Intro to the page[edit]

This intro is in dire need of some more information. Considering the entire article seems to focus on toast being a form of bread, I see no reason why we shouldn't mention that in the intro. Specifically, I'd like to see something like "Toast refers to bread that has been exposed to large quantities of heat, and undergoes a process known as the Maillard reaction, darkening and hardening it." Something along those lines. I'm not sure why the Maillard reaction was removed from the article, as it plays a key part in the process of toasting. TVK (talk) 03:43, 6 August 2008 (UTC)

Currently the the intro is "Toast is the name for anything that has undergone the process known as toasting." would you call a banana that has undergone the toasting process toast? Needs to be changed to reflect the content of the article, and and my changes keep getting reverted as vandalism. 69.209.100.33 (talk) 00:00, 11 August 2008 (UTC)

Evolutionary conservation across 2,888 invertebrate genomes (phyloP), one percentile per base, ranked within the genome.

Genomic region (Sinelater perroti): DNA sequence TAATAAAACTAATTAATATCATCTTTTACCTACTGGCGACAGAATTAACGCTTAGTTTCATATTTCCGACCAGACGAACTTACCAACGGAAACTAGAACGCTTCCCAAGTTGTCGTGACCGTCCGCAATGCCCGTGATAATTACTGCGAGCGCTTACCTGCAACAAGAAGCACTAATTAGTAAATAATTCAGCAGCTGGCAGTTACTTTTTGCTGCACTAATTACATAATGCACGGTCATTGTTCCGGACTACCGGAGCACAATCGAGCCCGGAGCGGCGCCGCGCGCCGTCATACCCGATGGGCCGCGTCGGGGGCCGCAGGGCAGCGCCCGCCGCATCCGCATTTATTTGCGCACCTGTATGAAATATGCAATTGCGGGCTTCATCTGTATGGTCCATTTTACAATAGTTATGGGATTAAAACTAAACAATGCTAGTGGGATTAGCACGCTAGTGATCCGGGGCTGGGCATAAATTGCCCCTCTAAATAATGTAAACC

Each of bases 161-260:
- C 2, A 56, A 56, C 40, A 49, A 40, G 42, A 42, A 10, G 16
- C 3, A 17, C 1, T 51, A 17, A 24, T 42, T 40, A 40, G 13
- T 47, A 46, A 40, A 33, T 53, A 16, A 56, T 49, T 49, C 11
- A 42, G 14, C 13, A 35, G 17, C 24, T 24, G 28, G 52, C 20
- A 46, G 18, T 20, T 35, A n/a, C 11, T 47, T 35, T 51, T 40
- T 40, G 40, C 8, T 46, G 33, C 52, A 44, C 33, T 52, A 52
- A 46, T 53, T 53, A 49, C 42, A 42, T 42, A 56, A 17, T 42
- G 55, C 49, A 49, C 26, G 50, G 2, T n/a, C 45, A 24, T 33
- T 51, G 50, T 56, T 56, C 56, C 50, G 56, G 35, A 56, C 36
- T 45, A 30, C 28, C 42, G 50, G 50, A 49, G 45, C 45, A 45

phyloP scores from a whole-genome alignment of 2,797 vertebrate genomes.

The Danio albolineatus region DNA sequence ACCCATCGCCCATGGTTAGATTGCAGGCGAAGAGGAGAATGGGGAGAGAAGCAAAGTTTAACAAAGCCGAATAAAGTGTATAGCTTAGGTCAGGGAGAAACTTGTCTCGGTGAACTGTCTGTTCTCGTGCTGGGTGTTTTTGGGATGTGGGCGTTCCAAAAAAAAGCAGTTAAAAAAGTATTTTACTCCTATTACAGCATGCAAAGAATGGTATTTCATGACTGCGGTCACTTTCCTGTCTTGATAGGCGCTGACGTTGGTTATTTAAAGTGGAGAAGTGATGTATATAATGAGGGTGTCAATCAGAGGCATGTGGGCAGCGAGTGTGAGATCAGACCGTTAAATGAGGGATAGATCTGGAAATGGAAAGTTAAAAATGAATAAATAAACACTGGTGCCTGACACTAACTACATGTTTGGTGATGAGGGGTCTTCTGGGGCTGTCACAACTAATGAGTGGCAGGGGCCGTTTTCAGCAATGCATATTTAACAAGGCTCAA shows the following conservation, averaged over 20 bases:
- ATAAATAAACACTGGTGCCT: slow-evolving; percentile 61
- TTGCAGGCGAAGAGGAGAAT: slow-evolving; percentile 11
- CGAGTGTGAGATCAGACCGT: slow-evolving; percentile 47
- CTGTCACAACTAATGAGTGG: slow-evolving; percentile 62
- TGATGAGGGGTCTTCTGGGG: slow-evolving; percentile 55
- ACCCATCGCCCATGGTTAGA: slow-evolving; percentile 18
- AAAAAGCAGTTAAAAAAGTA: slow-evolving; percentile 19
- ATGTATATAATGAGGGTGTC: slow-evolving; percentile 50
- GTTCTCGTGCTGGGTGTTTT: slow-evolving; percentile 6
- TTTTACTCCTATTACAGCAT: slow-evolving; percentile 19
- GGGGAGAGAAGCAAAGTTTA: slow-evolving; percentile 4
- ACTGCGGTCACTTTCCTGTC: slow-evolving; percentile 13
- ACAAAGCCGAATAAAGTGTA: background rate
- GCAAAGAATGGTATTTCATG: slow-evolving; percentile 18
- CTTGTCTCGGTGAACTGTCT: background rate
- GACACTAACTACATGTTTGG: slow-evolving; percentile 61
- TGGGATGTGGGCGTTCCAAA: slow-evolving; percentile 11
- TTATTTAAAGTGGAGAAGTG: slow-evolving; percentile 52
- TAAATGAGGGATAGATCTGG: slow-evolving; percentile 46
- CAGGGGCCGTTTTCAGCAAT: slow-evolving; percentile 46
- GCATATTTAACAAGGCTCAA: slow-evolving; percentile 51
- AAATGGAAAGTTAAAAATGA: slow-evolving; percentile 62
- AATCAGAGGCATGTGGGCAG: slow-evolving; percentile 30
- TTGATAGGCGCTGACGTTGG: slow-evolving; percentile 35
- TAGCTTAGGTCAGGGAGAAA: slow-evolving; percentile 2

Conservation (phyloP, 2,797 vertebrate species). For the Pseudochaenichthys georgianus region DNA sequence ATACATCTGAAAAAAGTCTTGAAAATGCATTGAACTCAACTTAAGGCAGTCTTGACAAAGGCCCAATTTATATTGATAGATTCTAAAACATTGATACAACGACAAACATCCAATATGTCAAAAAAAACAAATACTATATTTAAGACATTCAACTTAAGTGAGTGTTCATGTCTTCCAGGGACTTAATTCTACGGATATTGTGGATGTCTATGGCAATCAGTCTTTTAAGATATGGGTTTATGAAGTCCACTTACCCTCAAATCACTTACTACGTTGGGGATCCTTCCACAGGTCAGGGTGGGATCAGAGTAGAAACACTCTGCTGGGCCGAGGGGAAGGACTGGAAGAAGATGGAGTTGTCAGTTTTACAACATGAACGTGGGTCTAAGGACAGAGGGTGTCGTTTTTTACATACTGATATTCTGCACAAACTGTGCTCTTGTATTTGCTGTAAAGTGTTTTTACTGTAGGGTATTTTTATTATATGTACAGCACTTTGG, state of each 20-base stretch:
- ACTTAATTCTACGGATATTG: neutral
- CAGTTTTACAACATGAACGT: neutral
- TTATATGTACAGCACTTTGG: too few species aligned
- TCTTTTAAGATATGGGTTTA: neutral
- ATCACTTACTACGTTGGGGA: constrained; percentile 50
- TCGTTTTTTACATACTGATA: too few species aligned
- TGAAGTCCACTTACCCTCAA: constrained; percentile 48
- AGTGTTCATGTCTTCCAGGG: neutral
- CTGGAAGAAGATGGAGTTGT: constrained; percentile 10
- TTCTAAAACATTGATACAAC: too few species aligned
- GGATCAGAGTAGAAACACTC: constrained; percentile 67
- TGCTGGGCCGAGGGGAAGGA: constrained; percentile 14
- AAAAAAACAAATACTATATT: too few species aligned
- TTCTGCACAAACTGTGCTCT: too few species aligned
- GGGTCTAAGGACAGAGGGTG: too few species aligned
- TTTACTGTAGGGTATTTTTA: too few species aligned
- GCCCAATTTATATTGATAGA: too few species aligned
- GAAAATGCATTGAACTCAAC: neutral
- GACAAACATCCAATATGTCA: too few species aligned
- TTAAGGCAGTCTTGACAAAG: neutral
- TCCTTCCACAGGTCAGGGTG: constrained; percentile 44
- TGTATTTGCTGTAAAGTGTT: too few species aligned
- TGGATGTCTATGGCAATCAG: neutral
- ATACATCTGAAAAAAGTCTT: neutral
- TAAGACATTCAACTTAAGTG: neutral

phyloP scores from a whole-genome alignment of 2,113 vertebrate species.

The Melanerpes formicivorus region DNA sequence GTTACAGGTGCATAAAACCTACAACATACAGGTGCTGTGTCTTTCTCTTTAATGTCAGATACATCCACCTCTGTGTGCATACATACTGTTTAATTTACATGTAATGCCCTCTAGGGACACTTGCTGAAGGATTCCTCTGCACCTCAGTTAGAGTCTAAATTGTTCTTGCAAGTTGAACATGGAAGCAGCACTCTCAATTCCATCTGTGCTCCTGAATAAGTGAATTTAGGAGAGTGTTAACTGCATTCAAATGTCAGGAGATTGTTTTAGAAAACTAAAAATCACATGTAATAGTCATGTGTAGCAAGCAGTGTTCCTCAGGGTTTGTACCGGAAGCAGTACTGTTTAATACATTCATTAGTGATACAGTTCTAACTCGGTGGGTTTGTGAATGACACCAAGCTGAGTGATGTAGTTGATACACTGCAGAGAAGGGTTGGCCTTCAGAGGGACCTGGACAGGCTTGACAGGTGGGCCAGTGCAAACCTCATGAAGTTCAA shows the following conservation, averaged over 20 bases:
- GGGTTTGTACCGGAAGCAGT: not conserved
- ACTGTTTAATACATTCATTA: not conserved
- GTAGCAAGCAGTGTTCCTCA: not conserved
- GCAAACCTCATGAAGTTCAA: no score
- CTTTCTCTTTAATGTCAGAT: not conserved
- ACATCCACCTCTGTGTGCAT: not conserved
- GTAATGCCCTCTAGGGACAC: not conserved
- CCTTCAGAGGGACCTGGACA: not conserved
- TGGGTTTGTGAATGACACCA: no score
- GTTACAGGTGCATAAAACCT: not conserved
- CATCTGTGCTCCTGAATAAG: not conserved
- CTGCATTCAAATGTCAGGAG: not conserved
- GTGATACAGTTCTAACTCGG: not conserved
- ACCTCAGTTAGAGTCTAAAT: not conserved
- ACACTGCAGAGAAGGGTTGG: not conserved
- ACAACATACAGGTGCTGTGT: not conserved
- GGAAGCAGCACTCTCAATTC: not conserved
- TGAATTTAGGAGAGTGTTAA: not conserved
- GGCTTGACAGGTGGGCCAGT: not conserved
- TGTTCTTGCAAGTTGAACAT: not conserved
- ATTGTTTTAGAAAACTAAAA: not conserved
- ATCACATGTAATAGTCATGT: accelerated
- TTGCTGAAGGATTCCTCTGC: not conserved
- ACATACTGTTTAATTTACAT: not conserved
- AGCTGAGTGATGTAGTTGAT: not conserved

Thanks for pointing that out. It was the result of some leftover vandalism from about a week ago. --OnoremDil 00:08, 11 August 2008 (UTC)

Butter Side Down[edit]

There should be some mention of the whole "toast lands butter-side down" myth, since its relevant to toast. —Preceding unsigned comment added by 76.69.62.233 (talk) 22:15, 20 April 2009 (UTC)

I don't believe it's a myth - I read in a New Scientist once there'd been an experiment on it. There are several websites but I believe the best way to prove or disprove something is to go out, experiment, and then decide whether it is right using an H null hypothesis and standard normal curve. Whilst eating the toast. TBL (talk) 00:24, 20 May 2009 (UTC)